Ethereal changes name to Wireshark


Author: Joe Barr

Gerald Combs, founder of the Ethereal project — billed as the world’s most popular network protocol analyzer — caused a flurry of excitement among users and developers Wednesday when he announced on the Ethereal developers mailing list that he was changing jobs, moving to a new location, and taking the project and its core developers with him as he leaves.

His initial announcement to the list provided some explanation:

I recently accepted a job with CACE Technologies, best known for WinPcap. This means that I get to work with Loris Degioanni and Gianluca Varenni, and that my wife and I get to raise our daughter in Davis, CA.

The move also means a major change for the project. We’re continuing development under the name “Wireshark”, at The web site, mailing lists, bug tracker, SVN repository, buildbot, and other resources are already in place. All recent source code submissions have been checked into the new repository, and automated builds are available at

The next version of Wireshark will be 0.99.1. A prerelease version, 0.99.1pre1, is available for download right now at

Several developers were not happy with the sketchy explanation for the change and demanded to know more about what was happening. Several speculated on the secrecy and suddenness of the move.

Thursday night, Combs sent a long message to the developer’s list, which directly answers most of the lingering questions and removes the mystery behind the move. Here is his (lightly edited for typos and emphasis) explanation of events:

A lot of questions have been flying around about the name change. I’ll try to answer them in this message and the next. If I missed one, please let me know.

Why the name change?

John R.’s synopsis is essentially correct. Several years ago, my former employer (NIS) registered trademarks for the Ethereal name and logo. At the time this provided valuable legal protection for the project. Unfortunately, when I left we weren’t able to come to an agreement on the trademarks and they stayed behind.

There are several details about this that I can’t discuss, but I will say this: There was no “fight” between NIS and I. Although I’m deeply disappointed about the trademarks, I understand their decision. NIS is a great company and I still hold everyone there in high regard.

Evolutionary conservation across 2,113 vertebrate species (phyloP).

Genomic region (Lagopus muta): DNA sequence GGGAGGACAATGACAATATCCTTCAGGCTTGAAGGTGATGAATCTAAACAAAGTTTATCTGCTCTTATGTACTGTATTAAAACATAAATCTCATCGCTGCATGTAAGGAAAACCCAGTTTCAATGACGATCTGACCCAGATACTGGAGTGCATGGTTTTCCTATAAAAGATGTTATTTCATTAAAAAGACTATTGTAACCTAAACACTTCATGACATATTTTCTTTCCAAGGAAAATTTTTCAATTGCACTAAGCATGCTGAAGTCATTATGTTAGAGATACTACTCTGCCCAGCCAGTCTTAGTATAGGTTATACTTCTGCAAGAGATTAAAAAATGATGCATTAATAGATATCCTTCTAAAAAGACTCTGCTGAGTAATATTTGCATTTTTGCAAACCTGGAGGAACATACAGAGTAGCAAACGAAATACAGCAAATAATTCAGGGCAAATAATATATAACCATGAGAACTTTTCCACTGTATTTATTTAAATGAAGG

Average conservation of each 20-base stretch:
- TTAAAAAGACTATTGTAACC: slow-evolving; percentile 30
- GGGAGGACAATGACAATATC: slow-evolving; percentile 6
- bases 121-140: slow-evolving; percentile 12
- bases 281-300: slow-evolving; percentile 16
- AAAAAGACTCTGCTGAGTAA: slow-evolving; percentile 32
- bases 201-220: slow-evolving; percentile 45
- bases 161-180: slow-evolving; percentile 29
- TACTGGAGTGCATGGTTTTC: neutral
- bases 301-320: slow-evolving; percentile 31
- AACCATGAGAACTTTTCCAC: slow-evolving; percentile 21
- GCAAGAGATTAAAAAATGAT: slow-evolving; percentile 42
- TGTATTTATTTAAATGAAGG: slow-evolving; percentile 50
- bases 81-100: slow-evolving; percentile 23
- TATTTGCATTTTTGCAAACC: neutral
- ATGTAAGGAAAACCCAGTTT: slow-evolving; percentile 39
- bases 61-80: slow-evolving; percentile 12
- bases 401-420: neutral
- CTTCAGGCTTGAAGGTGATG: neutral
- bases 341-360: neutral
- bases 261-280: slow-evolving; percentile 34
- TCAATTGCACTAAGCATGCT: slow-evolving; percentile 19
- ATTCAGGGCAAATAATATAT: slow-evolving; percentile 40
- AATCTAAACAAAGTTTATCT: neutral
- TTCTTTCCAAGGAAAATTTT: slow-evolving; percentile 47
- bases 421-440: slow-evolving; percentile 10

My reason to leave had more to do with the opportunities available at CACE (for the project, my family, and myself) than anything. The “good stuff” that will come from moving to CACE will far outstrip any “bad stuff” from the name change.

What will happen to Ethereal and What about the mailing lists, bug tracker, etc.? Will an announcement be posted on the site?

Dunno. That’s up to my former employer.

Why wasn’t there a discussion about the name change?

The name change wasn’t discussed in public because that’s a really, really dumb thing to do. Google for “openssh domain” for one example, but there are plenty of others. I’ve tried to make the project as open as possible, but there are some things that simply can’t be discussed in public.

Why was the name change kept secret for so long?

I wasn’t sure we had to change names until about two weeks ago. At that time the choice fell down to announcing the change immediately (with zero content on the Wireshark site) and getting some sort of minimal infrastructure in place. I chose the latter, which included a web site, mailing lists, bug tracker, SVN repository, and a downloadable prerelease. Getting everything set up took a little longer than expected. Ultimately, it was my decision, so if you don’t like it, blame me.

Finally, please don’t dismiss my respect (and awe at various times) for the Wireshark/Ethereal developer and user community. I’ve been busting my ass for the last couple of weeks to ensure that we have the same (or better) support infrastructure under Wireshark that we did under Ethereal, and will continue to do so.

Combs also addressed the big question of “what happens to the Wireshark trademark now if Combs leaves CACE, or is hit by a bus?”

I’ll quit the project before we change the name again. There’s no way I’m going through this crap a second time. The trademark registrations are in progress. They’ll initially be owned by me.

I’d like opinions from the community about where we should proceed after that. If you’re comfortable with me holding the trademarks, I’d be proud to do so. If you’d rather see an organization formed to ensure the continued success of the project, I’d be happy about that too. If you have any other (realistic, constructive) suggestions, please send them.

Combs also wondered “why aren’t there more umbrella organizations for open source like the ASF? In particular, why isn’t there an umbrella organization for open source networking software?”

For more information on Wireshark, see the Wireshark Web site and FAQ.


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